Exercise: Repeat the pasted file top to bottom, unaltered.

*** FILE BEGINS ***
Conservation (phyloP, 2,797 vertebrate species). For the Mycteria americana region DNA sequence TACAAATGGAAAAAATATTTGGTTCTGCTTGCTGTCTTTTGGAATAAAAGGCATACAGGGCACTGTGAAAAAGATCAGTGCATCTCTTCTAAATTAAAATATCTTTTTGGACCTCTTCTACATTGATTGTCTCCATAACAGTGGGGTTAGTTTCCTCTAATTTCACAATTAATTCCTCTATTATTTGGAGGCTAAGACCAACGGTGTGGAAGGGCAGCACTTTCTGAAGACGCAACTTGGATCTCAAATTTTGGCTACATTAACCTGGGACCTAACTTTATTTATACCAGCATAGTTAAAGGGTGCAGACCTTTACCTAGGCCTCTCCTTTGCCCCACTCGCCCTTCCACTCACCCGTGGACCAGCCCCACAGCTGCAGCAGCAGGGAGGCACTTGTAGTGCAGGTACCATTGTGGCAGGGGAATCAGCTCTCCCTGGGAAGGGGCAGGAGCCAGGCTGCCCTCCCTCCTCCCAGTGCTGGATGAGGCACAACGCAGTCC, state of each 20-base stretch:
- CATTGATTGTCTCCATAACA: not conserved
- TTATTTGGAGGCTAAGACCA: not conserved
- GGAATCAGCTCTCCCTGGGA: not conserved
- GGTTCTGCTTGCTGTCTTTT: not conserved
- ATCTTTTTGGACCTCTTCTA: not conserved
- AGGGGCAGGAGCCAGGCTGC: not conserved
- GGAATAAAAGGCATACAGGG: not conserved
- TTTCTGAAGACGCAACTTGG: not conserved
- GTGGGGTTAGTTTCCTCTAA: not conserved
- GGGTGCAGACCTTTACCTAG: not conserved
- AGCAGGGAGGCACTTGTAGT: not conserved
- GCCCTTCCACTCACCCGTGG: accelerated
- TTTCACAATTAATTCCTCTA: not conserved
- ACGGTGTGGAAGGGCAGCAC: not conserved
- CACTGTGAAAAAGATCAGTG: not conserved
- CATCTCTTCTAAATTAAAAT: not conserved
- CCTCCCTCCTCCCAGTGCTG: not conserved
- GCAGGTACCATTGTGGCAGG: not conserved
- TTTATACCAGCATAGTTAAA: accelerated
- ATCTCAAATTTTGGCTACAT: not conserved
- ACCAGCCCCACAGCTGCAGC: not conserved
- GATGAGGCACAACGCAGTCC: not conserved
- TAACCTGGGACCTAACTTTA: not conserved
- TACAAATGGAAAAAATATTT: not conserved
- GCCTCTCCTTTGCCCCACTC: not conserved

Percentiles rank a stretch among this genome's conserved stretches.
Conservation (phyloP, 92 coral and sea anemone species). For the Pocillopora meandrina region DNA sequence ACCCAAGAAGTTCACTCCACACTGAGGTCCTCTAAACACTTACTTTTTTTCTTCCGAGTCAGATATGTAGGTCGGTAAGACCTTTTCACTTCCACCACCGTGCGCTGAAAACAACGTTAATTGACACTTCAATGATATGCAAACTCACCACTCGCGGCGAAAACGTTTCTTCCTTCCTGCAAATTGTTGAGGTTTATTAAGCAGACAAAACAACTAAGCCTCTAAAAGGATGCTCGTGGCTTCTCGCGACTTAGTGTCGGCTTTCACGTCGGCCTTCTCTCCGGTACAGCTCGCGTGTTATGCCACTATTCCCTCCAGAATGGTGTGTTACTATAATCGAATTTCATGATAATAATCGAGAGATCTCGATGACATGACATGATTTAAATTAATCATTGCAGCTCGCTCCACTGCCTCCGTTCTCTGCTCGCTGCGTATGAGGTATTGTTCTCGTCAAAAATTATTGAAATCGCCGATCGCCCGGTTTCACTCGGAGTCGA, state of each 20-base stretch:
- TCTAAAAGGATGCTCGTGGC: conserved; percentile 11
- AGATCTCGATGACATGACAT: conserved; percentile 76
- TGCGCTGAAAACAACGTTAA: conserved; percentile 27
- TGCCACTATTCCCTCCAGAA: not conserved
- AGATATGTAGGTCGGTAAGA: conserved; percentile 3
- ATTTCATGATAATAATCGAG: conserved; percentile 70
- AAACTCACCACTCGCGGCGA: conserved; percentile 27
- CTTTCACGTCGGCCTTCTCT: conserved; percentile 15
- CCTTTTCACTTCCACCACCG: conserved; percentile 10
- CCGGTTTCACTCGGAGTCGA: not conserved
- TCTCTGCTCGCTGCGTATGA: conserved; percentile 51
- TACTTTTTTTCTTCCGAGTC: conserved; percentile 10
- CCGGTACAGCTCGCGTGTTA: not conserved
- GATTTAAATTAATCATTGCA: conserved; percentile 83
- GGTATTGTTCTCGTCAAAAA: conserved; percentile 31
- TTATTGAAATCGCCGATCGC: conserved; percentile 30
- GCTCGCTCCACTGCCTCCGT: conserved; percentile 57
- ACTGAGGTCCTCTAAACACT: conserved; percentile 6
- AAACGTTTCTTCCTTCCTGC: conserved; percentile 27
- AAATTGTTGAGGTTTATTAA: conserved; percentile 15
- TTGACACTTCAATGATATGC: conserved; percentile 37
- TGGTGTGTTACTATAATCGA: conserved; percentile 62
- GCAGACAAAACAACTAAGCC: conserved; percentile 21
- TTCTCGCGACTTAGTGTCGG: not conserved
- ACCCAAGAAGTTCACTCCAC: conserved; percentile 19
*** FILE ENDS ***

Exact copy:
Conservation (phyloP, 2,797 vertebrate species). For the Mycteria americana region DNA sequence TACAAATGGAAAAAATATTTGGTTCTGCTTGCTGTCTTTTGGAATAAAAGGCATACAGGGCACTGTGAAAAAGATCAGTGCATCTCTTCTAAATTAAAATATCTTTTTGGACCTCTTCTACATTGATTGTCTCCATAACAGTGGGGTTAGTTTCCTCTAATTTCACAATTAATTCCTCTATTATTTGGAGGCTAAGACCAACGGTGTGGAAGGGCAGCACTTTCTGAAGACGCAACTTGGATCTCAAATTTTGGCTACATTAACCTGGGACCTAACTTTATTTATACCAGCATAGTTAAAGGGTGCAGACCTTTACCTAGGCCTCTCCTTTGCCCCACTCGCCCTTCCACTCACCCGTGGACCAGCCCCACAGCTGCAGCAGCAGGGAGGCACTTGTAGTGCAGGTACCATTGTGGCAGGGGAATCAGCTCTCCCTGGGAAGGGGCAGGAGCCAGGCTGCCCTCCCTCCTCCCAGTGCTGGATGAGGCACAACGCAGTCC, state of each 20-base stretch:
- CATTGATTGTCTCCATAACA: not conserved
- TTATTTGGAGGCTAAGACCA: not conserved
- GGAATCAGCTCTCCCTGGGA: not conserved
- GGTTCTGCTTGCTGTCTTTT: not conserved
- ATCTTTTTGGACCTCTTCTA: not conserved
- AGGGGCAGGAGCCAGGCTGC: not conserved
- GGAATAAAAGGCATACAGGG: not conserved
- TTTCTGAAGACGCAACTTGG: not conserved
- GTGGGGTTAGTTTCCTCTAA: not conserved
- GGGTGCAGACCTTTACCTAG: not conserved
- AGCAGGGAGGCACTTGTAGT: not conserved
- GCCCTTCCACTCACCCGTGG: accelerated
- TTTCACAATTAATTCCTCTA: not conserved
- ACGGTGTGGAAGGGCAGCAC: not conserved
- CACTGTGAAAAAGATCAGTG: not conserved
- CATCTCTTCTAAATTAAAAT: not conserved
- CCTCCCTCCTCCCAGTGCTG: not conserved
- GCAGGTACCATTGTGGCAGG: not conserved
- TTTATACCAGCATAGTTAAA: accelerated
- ATCTCAAATTTTGGCTACAT: not conserved
- ACCAGCCCCACAGCTGCAGC: not conserved
- GATGAGGCACAACGCAGTCC: not conserved
- TAACCTGGGACCTAACTTTA: not conserved
- TACAAATGGAAAAAATATTT: not conserved
- GCCTCTCCTTTGCCCCACTC: not conserved

Percentiles rank a stretch among this genome's conserved stretches.
Conservation (phyloP, 92 coral and sea anemone species). For the Pocillopora meandrina region DNA sequence ACCCAAGAAGTTCACTCCACACTGAGGTCCTCTAAACACTTACTTTTTTTCTTCCGAGTCAGATATGTAGGTCGGTAAGACCTTTTCACTTCCACCACCGTGCGCTGAAAACAACGTTAATTGACACTTCAATGATATGCAAACTCACCACTCGCGGCGAAAACGTTTCTTCCTTCCTGCAAATTGTTGAGGTTTATTAAGCAGACAAAACAACTAAGCCTCTAAAAGGATGCTCGTGGCTTCTCGCGACTTAGTGTCGGCTTTCACGTCGGCCTTCTCTCCGGTACAGCTCGCGTGTTATGCCACTATTCCCTCCAGAATGGTGTGTTACTATAATCGAATTTCATGATAATAATCGAGAGATCTCGATGACATGACATGATTTAAATTAATCATTGCAGCTCGCTCCACTGCCTCCGTTCTCTGCTCGCTGCGTATGAGGTATTGTTCTCGTCAAAAATTATTGAAATCGCCGATCGCCCGGTTTCACTCGGAGTCGA, state of each 20-base stretch:
- TCTAAAAGGATGCTCGTGGC: conserved; percentile 11
- AGATCTCGATGACATGACAT: conserved; percentile 76
- TGCGCTGAAAACAACGTTAA: conserved; percentile 27
- TGCCACTATTCCCTCCAGAA: not conserved
- AGATATGTAGGTCGGTAAGA: conserved; percentile 3
- ATTTCATGATAATAATCGAG: conserved; percentile 70
- AAACTCACCACTCGCGGCGA: conserved; percentile 27
- CTTTCACGTCGGCCTTCTCT: conserved; percentile 15
- CCTTTTCACTTCCACCACCG: conserved; percentile 10
- CCGGTTTCACTCGGAGTCGA: not conserved
- TCTCTGCTCGCTGCGTATGA: conserved; percentile 51
- TACTTTTTTTCTTCCGAGTC: conserved; percentile 10
- CCGGTACAGCTCGCGTGTTA: not conserved
- GATTTAAATTAATCATTGCA: conserved; percentile 83
- GGTATTGTTCTCGTCAAAAA: conserved; percentile 31
- TTATTGAAATCGCCGATCGC: conserved; percentile 30
- GCTCGCTCCACTGCCTCCGT: conserved; percentile 57
- ACTGAGGTCCTCTAAACACT: conserved; percentile 6
- AAACGTTTCTTCCTTCCTGC: conserved; percentile 27
- AAATTGTTGAGGTTTATTAA: conserved; percentile 15
- TTGACACTTCAATGATATGC: conserved; percentile 37
- TGGTGTGTTACTATAATCGA: conserved; percentile 62
- GCAGACAAAACAACTAAGCC: conserved; percentile 21
- TTCTCGCGACTTAGTGTCGG: not conserved
- ACCCAAGAAGTTCACTCCAC: conserved; percentile 19